Recent Tepper grads headed off to work for top tech firms including Amazon, Apple, Cisco, Expedia, and Google, reporting a mean starting salary of $119,031 and a median signing bonus of $25,000.

Stanford Graduate School of Business

Stanford Graduate School of Business (GSB) was right on Tepper’s heels, sending 33 percent of its Class of 2016 into the technology industry. That outdistanced the 31 percent who went into finance and was more than double the 16 percent who went into consulting. Like Haas, Stanford surely benefits from its proximity to Silicon Valley—both in terms of having a wealth of tech recruiters within arm’s reach and being able to draw executives from those same companies to serve as guest speakers and lecturers, student project advisors, and more. Experiential learning opportunities in the tech industry also abound for Stanford MBA students.

Of course, the Stanford GSB faculty is nothing to sneeze at either. More than 20 faculty members make up the Operations, Information Technology department, including leading experts in areas ranging from product design and manufacturing processes to information systems, homeland security systems to social networks. One such professor, Haim Mendelson, is known for his “Organizational IQ” concept, which quantifies an organization’s ability to quickly and effectively use information to make decisions.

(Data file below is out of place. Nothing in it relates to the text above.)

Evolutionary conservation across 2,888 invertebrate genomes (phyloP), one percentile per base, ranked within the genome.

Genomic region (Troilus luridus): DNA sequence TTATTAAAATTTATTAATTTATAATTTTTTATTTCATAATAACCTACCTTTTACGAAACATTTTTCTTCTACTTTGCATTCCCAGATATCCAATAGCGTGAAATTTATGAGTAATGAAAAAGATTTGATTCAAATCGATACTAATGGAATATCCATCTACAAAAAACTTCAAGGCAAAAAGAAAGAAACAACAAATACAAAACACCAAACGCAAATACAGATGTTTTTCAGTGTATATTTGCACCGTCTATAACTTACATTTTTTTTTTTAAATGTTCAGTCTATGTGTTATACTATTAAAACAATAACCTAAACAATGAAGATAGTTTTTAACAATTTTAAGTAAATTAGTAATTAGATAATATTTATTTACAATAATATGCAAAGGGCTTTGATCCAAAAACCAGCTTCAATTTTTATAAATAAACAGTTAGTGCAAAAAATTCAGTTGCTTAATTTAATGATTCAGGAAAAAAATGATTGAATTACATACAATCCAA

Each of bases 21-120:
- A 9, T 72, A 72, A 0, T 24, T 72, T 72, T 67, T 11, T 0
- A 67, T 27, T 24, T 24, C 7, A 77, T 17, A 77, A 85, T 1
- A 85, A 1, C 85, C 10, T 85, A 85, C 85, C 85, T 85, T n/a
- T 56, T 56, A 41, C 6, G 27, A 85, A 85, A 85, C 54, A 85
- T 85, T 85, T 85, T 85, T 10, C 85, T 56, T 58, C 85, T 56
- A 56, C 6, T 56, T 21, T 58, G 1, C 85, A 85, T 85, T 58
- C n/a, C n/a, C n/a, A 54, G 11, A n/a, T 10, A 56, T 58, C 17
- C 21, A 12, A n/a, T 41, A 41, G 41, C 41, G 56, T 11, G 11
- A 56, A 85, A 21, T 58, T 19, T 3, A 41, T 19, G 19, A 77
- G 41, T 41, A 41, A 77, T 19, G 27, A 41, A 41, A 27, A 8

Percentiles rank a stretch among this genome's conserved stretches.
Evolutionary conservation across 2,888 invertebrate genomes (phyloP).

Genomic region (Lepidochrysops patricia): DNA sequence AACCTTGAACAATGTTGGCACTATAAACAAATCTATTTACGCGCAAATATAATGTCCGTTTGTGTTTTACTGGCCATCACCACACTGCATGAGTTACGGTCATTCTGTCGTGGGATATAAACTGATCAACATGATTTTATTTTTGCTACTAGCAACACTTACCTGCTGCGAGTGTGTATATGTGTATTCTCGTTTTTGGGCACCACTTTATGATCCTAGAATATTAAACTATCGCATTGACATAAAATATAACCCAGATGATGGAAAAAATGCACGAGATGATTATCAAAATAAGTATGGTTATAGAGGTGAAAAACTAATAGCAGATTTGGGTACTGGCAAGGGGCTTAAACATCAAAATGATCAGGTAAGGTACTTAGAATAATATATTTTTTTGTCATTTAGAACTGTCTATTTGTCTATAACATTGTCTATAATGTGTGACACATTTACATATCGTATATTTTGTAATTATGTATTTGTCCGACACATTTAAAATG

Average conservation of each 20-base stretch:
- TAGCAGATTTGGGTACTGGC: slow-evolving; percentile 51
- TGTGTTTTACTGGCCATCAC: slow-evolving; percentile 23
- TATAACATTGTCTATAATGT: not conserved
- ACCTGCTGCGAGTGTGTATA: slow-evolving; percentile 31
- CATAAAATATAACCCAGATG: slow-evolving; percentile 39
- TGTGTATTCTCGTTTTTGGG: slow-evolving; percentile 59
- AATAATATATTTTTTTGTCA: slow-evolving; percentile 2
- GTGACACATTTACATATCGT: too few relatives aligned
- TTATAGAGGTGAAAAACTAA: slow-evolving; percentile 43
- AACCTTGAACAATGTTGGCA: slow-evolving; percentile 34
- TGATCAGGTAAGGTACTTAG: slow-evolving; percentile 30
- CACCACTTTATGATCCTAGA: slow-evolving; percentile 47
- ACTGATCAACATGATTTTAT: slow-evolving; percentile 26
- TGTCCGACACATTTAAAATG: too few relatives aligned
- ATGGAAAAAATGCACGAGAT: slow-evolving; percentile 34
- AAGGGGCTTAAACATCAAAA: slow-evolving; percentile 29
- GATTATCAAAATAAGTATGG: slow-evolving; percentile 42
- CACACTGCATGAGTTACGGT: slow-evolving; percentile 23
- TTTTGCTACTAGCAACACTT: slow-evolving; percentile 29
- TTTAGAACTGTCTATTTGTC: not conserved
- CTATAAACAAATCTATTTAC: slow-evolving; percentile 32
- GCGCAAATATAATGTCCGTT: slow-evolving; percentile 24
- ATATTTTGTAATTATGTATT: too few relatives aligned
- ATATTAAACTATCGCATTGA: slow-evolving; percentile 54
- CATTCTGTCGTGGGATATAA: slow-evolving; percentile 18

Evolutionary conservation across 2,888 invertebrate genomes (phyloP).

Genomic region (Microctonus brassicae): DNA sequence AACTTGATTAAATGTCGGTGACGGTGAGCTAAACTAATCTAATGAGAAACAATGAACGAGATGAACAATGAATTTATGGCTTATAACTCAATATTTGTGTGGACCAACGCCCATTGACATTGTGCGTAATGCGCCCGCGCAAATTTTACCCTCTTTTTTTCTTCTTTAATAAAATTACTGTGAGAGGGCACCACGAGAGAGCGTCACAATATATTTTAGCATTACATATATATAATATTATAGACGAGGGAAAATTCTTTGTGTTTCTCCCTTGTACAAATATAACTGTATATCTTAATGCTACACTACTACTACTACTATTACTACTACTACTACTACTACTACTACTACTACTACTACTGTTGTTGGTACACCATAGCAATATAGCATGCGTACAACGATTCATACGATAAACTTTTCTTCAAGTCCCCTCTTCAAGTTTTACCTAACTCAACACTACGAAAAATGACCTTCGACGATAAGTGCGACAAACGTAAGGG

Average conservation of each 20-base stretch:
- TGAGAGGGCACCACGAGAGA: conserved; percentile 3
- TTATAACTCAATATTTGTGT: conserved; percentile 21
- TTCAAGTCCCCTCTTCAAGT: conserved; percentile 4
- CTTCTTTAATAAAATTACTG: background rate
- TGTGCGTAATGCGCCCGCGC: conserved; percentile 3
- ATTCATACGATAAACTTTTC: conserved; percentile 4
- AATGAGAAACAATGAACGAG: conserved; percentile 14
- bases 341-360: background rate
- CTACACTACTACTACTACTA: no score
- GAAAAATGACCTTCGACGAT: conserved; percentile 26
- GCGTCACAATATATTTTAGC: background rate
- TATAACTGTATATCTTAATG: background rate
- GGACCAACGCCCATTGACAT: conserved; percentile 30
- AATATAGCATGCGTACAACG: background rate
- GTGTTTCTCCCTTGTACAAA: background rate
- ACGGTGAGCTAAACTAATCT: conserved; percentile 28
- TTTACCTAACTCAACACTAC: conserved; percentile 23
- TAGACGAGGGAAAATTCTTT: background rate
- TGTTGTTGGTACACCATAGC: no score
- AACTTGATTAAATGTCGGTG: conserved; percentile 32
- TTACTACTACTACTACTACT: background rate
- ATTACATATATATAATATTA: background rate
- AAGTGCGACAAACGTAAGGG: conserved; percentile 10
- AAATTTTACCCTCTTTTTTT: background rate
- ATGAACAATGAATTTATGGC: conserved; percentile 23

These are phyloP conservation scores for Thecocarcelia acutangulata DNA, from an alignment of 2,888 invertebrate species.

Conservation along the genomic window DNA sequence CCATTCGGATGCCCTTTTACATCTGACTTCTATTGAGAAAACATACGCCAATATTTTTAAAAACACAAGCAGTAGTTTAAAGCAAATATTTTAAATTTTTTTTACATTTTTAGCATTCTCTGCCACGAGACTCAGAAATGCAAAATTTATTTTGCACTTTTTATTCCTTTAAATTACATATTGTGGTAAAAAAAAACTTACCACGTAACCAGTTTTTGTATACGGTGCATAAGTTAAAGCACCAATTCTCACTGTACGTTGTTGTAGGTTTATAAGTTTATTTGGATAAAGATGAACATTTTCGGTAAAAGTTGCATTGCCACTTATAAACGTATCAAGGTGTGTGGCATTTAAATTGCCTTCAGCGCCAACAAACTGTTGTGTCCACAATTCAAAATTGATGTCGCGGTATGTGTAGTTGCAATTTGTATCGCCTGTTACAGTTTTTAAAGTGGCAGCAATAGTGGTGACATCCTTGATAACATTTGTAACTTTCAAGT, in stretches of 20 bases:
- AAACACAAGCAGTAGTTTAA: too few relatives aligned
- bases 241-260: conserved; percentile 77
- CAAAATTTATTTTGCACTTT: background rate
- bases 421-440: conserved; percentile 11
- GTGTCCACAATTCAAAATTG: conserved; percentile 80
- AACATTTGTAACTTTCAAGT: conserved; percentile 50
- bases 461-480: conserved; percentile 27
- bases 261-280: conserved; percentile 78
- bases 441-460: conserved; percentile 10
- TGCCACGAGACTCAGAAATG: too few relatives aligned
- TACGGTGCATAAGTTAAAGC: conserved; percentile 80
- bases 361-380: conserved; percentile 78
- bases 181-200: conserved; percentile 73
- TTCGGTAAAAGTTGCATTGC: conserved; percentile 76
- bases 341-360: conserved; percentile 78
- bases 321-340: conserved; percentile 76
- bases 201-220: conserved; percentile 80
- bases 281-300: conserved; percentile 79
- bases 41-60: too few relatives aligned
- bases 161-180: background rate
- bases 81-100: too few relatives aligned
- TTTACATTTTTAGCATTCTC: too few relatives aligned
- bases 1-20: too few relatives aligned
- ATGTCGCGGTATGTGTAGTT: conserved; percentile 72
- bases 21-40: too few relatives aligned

best business schools for technology
Stanford Graduate School of Business

Stanford also offers students the opportunity to pursue a dual degree of significant relevance to students interested in careers in tech. Its joint MA in Computer Science/MBA degree links two of the university’s world-class programs and helps students develop a unique skill set ideal for becoming a manager and/or entrepreneur for new technology ventures. The program includes a year of courses at each the GSB and in the Computer Science department followed by a third year of elective courses in both programs and enables students to shave off one to two semesters it would take to complete both degrees separately.